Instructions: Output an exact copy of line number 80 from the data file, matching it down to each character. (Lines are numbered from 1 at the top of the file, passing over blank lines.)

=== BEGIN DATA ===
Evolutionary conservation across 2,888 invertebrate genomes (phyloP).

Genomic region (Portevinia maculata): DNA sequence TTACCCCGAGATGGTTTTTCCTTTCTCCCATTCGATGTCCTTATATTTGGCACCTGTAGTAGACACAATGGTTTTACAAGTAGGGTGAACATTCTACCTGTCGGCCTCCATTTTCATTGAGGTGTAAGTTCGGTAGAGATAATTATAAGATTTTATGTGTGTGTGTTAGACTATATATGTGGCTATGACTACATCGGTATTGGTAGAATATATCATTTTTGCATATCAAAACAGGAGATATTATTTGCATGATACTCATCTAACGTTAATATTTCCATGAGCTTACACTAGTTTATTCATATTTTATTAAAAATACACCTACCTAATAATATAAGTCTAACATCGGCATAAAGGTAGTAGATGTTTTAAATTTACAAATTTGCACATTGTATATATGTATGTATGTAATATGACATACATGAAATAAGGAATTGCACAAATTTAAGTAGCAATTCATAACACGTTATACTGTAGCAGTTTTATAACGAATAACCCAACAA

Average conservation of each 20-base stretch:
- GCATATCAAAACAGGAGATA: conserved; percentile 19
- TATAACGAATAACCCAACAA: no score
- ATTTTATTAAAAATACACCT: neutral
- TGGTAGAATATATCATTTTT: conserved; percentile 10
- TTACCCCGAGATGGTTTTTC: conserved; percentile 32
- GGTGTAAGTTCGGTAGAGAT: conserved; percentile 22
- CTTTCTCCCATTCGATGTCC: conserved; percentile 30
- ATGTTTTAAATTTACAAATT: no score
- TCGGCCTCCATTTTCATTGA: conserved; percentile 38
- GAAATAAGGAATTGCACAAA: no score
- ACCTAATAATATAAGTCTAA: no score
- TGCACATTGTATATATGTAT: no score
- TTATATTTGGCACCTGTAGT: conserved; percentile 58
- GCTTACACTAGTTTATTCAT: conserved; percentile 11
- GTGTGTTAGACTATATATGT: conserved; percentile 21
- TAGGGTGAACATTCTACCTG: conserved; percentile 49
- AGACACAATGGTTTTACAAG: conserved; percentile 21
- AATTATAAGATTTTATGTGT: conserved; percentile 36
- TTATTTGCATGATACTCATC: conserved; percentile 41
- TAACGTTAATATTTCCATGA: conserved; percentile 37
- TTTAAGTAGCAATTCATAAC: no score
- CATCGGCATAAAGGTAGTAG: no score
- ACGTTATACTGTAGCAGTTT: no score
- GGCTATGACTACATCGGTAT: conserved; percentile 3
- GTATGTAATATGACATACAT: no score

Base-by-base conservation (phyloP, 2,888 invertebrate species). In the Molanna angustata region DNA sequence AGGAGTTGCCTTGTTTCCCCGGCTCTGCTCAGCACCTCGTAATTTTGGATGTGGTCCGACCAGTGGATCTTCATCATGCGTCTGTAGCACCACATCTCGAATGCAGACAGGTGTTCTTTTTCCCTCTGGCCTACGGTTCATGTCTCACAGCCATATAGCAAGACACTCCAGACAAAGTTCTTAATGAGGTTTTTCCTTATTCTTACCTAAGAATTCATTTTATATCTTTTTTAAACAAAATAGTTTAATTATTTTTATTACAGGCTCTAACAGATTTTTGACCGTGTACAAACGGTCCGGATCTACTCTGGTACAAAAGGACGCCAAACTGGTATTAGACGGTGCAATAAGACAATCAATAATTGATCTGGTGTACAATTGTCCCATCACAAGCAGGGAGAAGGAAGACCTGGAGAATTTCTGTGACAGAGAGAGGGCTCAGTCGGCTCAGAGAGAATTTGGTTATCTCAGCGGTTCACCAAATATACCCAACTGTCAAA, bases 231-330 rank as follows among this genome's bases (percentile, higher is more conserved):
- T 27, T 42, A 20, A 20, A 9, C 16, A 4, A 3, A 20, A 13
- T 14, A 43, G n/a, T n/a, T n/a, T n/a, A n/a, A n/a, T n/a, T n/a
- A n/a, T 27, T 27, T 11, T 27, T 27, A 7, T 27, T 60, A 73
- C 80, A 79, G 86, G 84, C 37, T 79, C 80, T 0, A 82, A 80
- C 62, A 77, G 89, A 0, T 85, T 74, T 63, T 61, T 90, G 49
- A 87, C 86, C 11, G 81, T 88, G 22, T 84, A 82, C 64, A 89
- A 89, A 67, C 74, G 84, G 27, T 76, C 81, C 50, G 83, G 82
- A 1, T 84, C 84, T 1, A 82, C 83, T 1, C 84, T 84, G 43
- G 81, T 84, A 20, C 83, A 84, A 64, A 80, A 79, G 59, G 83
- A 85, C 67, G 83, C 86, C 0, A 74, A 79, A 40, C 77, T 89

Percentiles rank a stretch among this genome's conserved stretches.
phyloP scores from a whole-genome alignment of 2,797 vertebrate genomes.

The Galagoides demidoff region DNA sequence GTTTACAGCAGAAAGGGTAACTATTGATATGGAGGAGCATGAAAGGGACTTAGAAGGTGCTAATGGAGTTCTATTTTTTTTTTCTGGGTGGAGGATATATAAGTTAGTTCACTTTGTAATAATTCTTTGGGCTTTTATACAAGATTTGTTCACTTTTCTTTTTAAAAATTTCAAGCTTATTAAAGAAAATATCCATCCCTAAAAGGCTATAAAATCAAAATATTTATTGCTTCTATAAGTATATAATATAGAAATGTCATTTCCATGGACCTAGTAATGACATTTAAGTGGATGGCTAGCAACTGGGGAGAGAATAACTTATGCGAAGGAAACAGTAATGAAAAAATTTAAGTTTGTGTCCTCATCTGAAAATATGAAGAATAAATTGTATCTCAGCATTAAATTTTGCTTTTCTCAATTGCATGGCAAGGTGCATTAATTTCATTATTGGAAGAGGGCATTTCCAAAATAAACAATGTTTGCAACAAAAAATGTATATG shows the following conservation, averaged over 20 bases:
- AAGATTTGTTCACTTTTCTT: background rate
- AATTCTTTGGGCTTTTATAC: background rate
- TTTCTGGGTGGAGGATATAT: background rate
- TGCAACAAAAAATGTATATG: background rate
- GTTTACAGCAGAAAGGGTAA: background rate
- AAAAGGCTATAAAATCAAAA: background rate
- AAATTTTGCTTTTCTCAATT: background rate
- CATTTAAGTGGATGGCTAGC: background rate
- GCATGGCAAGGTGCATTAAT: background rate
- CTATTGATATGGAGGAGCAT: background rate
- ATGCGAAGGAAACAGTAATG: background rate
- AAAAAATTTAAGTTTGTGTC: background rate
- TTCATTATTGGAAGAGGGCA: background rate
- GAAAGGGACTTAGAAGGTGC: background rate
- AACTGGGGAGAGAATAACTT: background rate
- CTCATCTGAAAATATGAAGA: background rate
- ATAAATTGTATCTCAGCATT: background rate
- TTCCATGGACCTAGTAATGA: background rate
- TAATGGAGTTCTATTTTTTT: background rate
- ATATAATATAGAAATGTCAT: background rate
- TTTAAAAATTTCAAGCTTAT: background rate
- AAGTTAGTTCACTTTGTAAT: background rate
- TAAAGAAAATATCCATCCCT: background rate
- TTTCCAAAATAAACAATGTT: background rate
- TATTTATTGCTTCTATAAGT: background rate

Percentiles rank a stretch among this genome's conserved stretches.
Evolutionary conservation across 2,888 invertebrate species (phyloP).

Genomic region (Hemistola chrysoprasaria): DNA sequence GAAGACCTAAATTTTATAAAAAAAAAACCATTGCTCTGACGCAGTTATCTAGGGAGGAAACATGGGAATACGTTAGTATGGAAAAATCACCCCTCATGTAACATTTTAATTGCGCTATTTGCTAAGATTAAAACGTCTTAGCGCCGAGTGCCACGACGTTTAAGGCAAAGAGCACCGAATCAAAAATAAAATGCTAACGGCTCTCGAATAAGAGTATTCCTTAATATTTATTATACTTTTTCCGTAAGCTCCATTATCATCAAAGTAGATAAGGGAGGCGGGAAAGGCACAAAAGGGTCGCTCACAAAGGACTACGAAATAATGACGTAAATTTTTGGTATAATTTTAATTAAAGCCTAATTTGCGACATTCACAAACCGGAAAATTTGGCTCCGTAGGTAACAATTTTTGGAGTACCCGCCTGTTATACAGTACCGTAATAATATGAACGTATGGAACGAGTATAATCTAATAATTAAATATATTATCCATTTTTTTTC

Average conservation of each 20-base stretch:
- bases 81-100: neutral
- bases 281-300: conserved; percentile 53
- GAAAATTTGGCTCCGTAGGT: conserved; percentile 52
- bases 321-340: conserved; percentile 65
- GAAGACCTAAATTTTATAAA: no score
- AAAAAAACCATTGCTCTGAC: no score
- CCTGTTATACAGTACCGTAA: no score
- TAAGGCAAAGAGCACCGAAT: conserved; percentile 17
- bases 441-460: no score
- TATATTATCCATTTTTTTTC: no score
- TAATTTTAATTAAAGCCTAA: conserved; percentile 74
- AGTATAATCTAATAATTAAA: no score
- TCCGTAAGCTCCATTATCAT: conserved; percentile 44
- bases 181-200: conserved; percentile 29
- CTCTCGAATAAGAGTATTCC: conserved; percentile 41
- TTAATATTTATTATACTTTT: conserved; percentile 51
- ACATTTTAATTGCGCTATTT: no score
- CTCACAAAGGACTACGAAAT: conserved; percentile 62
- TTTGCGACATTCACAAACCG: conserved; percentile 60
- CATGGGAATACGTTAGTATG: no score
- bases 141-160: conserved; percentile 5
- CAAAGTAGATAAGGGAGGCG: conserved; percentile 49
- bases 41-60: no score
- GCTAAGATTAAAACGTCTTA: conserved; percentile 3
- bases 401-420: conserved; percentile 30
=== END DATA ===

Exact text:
- bases 441-460: no score